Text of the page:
Diffusers documentation

Reproducibility

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# Reproducibility

Before reading about reproducibility for Diffusers, it is strongly recommended to take a look at PyTorch’s statement about reproducibility.

PyTorch states that

completely reproducible results are not guaranteed across PyTorch releases, individual commits, or different platforms. While one can never expect the same results across platforms, one can expect results to be reproducible across releases, platforms, etc… within a certain tolerance. However, this tolerance strongly varies depending on the diffusion pipeline and checkpoint.

In the following, we show how to best control sources of randomness for diffusion models.

## Inference

During inference, diffusion pipelines heavily rely on random sampling operations, such as the creating the gaussian noise tensors to be denoised and adding noise to the scheduling step.

Let’s have a look at an example. We run the DDIM pipeline for just two inference steps and return a numpy tensor to look into the numerical values of the output.

from diffusers import DDIMPipeline
import numpy as np

ddim = DDIMPipeline.from_pretrained(model_id)

# run pipeline for just two steps and return numpy tensor
image = ddim(num_inference_steps=2, output_type="np").images
print(np.abs(image).sum())

Running the above prints a value of 1464.2076, but running it again prints a different value of 1495.1768. What is going on here? Every time the pipeline is run, gaussian noise is created and step-wise denoised. To create the gaussian noise with torch.randn, a different random seed is taken every time, thus leading to a different result. This is a desired property of diffusion pipelines, as it means that the pipeline can create a different random image every time it is run. In many cases, one would like to generate the exact same image of a certain run, for which case an instance of a PyTorch generator has to be passed:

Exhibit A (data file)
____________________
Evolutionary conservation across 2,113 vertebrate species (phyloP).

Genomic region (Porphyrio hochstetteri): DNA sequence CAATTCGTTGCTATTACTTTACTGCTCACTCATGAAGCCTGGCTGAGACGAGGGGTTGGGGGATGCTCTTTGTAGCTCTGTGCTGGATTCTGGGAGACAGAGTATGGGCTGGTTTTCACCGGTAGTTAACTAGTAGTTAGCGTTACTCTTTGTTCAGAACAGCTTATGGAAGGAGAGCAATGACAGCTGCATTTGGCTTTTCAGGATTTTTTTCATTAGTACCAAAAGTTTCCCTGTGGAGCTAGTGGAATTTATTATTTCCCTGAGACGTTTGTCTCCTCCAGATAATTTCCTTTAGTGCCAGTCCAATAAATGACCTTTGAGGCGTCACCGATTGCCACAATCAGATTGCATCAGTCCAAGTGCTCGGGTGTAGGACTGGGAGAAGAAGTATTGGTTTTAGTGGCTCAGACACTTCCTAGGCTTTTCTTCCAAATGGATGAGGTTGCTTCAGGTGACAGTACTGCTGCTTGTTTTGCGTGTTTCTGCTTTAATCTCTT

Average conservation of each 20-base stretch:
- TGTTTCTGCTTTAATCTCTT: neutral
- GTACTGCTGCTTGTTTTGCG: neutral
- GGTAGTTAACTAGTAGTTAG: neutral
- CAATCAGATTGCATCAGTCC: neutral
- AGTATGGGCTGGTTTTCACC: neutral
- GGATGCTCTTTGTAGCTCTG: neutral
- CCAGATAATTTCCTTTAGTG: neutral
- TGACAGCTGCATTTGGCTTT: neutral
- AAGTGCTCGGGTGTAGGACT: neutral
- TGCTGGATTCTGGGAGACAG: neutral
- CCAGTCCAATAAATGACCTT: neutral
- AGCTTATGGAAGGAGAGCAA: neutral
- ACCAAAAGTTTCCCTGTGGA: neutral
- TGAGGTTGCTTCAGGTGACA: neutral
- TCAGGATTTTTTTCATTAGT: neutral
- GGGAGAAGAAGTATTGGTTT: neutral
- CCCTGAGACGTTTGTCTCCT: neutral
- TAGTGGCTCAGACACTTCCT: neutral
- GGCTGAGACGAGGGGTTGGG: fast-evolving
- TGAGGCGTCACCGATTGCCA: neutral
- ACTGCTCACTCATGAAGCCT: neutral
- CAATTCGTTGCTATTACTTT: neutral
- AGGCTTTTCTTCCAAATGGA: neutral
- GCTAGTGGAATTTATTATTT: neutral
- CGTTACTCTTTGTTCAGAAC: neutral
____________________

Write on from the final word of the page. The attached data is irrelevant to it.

import torch
from diffusers import DDIMPipeline
import numpy as np

ddim = DDIMPipeline.from_pretrained(model_id)

# create a generator for reproducibility
generator = torch.Generator(device="cpu").manual_seed(0)

# run pipeline for just two steps and return numpy tensor
image = ddim(num_inference_steps=2, output_type="np", generator=generator).images
print(np.abs(image).sum())

Running the above always prints a value of 1491.1711 - also upon running it again because we define the generator object to be passed to all random functions of the pipeline.

If you run this code snippet on your specific hardware and version, you should get a similar, if not the same, result.

It might be a bit unintuitive at first to pass generator objects to the pipelines instead of just integer values representing the seed, but this is the recommended design when dealing with probabilistic models in PyTorch as generators are random states that are advanced and can thus be passed to multiple pipelines in a sequence.